Buoy 10 is a simple, unassuming shipping marker that marks the point where the Columbia River meets the Pacific Ocean. But it’s known for something much more: it’s a fishery that attracts anglers from across Oregon and Washington to chase still-abundant coho and chinook salmon.
It’s an overwhelming fishery that requires preparation, experience and a strong dose of skepticism to succeed. That’s why it often pays to hire a Buoy 10 fishing guide. They understand the salmon trends of the season and can guide you to success despite the difficult conditions.
Ramsey usually starts the day near or above the Astoria-Megler Bridge and works downstream with the incoming tide, seeking deep-running coho salmon in the upper areas. He’ll also explore the deeper waters closer to the buoy, where cooler ocean water mixes inland over warmer river water.
His preferred method of attracting buoy 10 fishing report herring is by trolling them behind a flasher, using either whole or plug-cut baits. His choice depends on the salmon’s preferences, which seem to change each year. Ramsey favors a herring snapper for coho and big purple label herring for Chinook, adding a bead chain swivel and four feet of mooching leader.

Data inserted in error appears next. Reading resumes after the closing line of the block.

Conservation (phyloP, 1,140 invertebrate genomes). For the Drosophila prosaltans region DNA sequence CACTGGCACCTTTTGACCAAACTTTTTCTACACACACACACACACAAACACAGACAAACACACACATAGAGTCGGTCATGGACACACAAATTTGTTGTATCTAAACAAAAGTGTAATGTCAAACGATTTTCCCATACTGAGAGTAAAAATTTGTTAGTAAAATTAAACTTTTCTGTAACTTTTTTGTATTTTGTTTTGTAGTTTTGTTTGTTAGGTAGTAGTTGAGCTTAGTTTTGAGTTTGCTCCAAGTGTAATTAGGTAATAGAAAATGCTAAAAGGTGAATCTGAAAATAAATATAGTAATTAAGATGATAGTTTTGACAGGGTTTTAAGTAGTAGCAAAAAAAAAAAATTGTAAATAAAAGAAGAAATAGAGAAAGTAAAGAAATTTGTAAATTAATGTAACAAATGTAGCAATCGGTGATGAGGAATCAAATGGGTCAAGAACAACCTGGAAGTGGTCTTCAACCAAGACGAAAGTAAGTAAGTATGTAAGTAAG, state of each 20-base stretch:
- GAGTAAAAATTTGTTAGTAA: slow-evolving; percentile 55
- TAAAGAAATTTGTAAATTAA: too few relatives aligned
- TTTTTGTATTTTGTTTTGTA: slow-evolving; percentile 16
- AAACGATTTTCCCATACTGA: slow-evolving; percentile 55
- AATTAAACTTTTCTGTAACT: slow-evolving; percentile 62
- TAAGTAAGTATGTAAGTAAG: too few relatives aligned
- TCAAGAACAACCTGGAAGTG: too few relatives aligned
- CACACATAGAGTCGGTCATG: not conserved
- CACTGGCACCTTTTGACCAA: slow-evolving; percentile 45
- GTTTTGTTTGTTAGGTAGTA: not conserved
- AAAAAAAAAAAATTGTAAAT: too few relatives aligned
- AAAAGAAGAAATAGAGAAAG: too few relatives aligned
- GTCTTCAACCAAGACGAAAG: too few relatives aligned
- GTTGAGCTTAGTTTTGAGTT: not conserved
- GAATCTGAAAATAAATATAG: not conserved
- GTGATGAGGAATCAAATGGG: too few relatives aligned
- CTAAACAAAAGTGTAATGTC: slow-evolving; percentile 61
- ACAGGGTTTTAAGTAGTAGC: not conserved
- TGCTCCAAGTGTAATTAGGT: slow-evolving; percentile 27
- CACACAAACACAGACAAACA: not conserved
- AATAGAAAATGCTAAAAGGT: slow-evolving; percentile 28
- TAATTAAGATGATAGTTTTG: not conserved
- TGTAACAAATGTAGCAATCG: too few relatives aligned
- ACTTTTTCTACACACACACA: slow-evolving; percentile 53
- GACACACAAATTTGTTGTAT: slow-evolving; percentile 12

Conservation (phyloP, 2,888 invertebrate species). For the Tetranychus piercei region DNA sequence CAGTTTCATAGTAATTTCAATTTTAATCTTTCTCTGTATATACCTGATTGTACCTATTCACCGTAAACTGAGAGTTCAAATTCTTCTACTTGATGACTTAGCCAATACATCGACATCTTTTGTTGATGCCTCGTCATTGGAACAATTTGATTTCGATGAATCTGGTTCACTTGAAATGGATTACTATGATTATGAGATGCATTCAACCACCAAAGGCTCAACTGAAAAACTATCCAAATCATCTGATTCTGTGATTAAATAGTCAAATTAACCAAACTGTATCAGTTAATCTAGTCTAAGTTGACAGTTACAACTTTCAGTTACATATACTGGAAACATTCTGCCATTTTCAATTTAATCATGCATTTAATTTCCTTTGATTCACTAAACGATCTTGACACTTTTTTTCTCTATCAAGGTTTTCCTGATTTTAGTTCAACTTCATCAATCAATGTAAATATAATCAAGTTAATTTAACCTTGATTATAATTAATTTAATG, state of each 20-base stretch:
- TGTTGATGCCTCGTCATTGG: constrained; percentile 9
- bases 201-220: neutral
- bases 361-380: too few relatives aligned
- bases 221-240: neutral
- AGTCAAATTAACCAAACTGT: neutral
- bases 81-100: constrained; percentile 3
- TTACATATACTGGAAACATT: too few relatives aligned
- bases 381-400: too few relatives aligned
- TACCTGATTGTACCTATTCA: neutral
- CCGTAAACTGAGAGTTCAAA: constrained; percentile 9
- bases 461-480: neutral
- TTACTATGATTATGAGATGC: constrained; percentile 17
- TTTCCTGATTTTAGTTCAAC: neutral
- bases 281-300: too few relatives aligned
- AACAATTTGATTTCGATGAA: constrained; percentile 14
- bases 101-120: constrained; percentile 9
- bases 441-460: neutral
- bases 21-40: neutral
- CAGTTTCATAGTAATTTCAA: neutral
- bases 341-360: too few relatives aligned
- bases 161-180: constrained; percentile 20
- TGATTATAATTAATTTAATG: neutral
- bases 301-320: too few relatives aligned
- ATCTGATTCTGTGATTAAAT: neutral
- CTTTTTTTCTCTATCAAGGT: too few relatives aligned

During this time of the year, salmon are in a transitional stage between their time spent in the ocean and their return to their freshwater spawning grounds. Consequently, they’re vulnerable to many predators, including birds and other salmon.
This translates to a high risk of snags and other problems for anglers. That’s why it’s important to use a quality line and set your hooks with care. Ramsey recommends positioning a swivel halfway down your leader or end of your rigging wire to eliminate the twist associated with using spinners.
Another key tip is to wear a life jacket. Each year a number of anglers fall overboard while fishing Buoy 10, and some die. Fog, rough water and the presence of freighters in the area make this a necessary safety measure. Inflatable life jackets are growing in popularity and are an excellent option, especially when fishing in Buoy 10’s unpredictable waters. It’s also a good idea to study charts of the Buoy 10 fishing area and carry a depth finder, as there are dangerous shoals and shelves in the vicinity.